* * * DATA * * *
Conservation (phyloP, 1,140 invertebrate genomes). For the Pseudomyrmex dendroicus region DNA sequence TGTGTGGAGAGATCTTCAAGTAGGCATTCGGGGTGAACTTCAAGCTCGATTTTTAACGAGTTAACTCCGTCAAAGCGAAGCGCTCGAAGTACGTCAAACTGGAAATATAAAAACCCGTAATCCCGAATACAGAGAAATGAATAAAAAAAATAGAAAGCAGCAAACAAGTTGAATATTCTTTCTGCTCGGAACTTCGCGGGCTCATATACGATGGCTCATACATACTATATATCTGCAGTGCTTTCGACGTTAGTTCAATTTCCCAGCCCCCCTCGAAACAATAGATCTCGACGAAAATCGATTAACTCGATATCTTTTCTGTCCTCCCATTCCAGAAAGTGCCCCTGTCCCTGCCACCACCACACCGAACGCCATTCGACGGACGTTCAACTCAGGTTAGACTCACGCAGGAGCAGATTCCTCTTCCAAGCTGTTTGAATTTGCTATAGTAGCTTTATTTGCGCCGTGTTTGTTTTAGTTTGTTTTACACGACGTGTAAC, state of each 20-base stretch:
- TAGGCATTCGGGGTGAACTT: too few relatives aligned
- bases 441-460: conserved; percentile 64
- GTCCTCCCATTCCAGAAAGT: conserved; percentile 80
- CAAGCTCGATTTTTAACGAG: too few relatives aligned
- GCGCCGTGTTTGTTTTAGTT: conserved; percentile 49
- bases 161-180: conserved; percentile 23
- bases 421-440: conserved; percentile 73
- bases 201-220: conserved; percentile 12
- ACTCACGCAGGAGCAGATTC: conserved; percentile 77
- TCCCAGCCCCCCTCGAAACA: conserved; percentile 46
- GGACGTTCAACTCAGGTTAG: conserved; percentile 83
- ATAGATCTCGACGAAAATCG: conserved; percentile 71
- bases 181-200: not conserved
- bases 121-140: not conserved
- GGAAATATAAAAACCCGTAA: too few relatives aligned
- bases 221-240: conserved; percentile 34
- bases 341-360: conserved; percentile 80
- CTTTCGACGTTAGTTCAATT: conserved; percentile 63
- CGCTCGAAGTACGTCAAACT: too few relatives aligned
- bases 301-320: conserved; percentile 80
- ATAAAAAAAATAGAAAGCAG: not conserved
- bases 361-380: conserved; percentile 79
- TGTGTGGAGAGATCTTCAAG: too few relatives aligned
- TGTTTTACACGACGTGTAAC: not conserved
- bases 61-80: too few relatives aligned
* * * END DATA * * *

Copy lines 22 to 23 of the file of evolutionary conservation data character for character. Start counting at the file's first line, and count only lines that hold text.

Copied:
- ATAAAAAAAATAGAAAGCAG: not conserved
- bases 361-380: conserved; percentile 79